Psychology 101 - Mass delusion
(Essay question - 20 points)
With the enthusiastic support of Diet members, Shinkansen train lines are being extended to Kyūshū in an effort to improve access to economically disadvantaged areas. Income projections indicate that these lines will never earn enough to settle the loans taken out to build them. In order to pay for the rights-of-way and settle "nuisance" claims, the railway companies intend to transfer to the prefectural governments their landholdings ("Excellent economic development opportunities!") along existing JR rail lines. The prefectural governments, strapped for cash, decide to in turn transfer these landholdings to local communitie--this in lieu of transfering tax revenues. Local mayors and town councils, knowing they are given improperly assessed landholdings in lieu of the cash they need for their operating expences, refuse to accept the land. The prefectures and the railway companies sign an agreement to build the Shinkansen lines anyway. The new Shinkansen line will have no stops servicing the local communities being saddled with the twice-transferred trackside landholdings.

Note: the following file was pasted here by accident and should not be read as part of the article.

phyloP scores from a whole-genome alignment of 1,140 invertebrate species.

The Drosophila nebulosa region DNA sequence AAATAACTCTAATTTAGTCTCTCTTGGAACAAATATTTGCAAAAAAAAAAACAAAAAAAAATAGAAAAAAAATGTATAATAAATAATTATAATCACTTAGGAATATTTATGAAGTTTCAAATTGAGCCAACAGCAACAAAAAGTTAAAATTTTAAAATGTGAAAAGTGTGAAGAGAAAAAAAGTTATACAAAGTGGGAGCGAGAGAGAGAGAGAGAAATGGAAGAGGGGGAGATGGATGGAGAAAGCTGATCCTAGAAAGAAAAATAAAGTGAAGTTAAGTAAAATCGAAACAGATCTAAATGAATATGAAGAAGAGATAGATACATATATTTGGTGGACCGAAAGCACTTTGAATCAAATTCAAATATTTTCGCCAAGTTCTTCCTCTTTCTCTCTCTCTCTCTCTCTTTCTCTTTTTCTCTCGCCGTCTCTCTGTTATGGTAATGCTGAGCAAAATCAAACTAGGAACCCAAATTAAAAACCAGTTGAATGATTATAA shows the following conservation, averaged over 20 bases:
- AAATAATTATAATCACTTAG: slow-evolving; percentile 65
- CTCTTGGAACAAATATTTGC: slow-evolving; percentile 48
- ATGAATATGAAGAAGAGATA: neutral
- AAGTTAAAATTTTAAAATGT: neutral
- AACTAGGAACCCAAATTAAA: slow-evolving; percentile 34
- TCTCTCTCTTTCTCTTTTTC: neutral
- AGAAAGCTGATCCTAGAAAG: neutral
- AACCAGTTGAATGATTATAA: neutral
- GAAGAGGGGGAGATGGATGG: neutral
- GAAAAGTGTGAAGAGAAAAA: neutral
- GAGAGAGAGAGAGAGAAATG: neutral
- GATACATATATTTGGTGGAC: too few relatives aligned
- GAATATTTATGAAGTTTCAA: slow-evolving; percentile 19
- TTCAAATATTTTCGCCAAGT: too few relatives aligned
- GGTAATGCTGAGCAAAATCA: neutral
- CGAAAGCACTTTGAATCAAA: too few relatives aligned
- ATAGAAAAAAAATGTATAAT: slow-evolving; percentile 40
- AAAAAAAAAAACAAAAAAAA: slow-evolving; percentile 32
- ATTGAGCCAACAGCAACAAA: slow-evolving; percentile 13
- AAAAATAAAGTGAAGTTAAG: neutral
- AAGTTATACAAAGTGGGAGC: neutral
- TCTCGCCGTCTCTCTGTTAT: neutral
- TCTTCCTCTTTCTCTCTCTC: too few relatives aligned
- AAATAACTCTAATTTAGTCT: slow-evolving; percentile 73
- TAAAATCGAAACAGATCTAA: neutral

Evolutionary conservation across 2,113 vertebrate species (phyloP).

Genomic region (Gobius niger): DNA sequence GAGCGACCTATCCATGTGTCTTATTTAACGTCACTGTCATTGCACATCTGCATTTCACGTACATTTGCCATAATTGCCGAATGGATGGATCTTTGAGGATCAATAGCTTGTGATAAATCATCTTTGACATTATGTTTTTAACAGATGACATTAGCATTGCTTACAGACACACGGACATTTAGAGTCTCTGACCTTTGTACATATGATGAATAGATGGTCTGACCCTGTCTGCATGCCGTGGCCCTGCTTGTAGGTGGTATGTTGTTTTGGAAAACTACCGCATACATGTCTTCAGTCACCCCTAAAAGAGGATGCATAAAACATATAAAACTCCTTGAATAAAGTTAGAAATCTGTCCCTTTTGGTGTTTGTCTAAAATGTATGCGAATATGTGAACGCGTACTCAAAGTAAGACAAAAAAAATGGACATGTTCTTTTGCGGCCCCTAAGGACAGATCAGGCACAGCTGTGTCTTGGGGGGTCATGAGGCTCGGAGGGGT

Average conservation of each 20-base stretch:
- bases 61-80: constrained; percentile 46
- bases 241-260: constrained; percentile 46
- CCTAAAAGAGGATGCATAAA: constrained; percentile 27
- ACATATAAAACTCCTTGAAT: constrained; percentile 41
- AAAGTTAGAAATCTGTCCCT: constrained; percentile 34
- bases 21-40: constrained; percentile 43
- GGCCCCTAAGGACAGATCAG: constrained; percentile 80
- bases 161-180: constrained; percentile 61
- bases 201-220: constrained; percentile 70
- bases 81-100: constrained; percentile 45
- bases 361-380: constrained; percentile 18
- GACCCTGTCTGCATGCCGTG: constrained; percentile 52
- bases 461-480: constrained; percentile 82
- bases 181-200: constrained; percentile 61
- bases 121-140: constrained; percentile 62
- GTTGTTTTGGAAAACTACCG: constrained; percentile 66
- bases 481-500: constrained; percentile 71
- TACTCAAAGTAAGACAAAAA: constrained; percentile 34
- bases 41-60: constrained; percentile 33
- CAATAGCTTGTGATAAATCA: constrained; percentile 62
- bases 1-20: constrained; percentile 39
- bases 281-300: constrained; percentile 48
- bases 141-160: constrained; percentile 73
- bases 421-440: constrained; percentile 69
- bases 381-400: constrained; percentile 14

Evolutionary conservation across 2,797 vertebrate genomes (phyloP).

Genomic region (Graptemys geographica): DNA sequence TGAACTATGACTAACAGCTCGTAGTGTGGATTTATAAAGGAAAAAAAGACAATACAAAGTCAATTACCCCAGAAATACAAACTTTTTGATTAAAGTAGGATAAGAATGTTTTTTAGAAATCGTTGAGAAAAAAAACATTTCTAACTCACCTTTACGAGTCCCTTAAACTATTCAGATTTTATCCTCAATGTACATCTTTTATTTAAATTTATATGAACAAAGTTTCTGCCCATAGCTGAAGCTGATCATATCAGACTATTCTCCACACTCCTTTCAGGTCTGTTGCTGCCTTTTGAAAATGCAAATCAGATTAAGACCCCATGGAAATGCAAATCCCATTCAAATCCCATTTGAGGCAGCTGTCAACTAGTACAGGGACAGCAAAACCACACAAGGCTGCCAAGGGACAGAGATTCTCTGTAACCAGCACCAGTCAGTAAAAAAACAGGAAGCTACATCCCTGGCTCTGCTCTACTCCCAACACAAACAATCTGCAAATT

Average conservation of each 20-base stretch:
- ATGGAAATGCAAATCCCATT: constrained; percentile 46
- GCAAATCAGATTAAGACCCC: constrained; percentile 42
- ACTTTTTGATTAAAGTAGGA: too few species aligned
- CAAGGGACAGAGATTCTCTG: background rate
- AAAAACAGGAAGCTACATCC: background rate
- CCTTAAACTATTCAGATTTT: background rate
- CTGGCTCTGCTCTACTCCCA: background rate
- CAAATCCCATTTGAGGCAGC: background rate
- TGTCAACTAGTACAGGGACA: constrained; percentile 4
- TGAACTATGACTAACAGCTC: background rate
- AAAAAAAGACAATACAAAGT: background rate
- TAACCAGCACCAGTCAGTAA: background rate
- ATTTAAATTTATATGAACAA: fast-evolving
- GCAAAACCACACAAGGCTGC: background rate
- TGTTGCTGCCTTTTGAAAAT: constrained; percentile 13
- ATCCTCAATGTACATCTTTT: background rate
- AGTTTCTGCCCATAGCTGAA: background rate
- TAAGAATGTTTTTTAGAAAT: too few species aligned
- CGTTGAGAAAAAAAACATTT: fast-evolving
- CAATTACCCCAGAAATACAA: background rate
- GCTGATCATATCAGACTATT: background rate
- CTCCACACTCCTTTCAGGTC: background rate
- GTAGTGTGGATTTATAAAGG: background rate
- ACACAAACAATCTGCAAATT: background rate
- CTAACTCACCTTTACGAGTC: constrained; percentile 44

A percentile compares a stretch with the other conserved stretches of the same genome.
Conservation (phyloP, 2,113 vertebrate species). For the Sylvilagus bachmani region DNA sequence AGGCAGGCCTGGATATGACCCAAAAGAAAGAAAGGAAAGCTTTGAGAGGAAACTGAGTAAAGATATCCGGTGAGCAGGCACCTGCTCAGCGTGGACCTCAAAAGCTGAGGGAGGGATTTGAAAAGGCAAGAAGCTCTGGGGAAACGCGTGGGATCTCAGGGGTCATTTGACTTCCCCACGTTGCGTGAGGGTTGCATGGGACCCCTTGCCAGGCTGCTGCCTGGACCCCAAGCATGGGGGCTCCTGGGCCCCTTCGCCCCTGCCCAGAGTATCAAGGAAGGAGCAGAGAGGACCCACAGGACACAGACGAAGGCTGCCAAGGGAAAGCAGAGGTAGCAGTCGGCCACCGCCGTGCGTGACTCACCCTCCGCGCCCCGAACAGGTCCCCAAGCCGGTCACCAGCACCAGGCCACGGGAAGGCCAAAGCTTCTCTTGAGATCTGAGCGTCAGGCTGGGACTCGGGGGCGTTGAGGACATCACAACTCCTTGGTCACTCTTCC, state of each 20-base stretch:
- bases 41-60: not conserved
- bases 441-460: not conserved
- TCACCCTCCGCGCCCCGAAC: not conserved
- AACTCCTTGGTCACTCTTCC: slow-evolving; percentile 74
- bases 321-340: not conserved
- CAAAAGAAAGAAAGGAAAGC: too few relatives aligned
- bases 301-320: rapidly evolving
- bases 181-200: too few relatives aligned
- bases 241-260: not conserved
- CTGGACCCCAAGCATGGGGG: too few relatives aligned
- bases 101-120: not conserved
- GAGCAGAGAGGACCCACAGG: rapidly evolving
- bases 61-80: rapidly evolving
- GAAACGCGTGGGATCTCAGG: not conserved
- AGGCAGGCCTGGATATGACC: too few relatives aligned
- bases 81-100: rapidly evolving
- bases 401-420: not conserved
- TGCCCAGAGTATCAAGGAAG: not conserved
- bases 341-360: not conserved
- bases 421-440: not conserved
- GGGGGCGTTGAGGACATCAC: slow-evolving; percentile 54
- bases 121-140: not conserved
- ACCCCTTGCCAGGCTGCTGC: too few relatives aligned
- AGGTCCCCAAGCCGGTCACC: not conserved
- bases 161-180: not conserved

With the stars invisible, the late night television programs cover the last run of the overnight Blue Train service from Kyōto to Kyūshū and from Tokyo to Ōsaka. All is sepia-tinted floods of tears and plastic-wrapped bouquets. Silver-maned male commentators and their mahogany-tressed female counterparts recall how wonderful the Shōwa Era was. They wonder why the Japanese people are abandoning their cultural treasures and touchstones. Individualism and Koizumi reforms are mentioned as the likely culprits.
Japan’s constitutional dilemma
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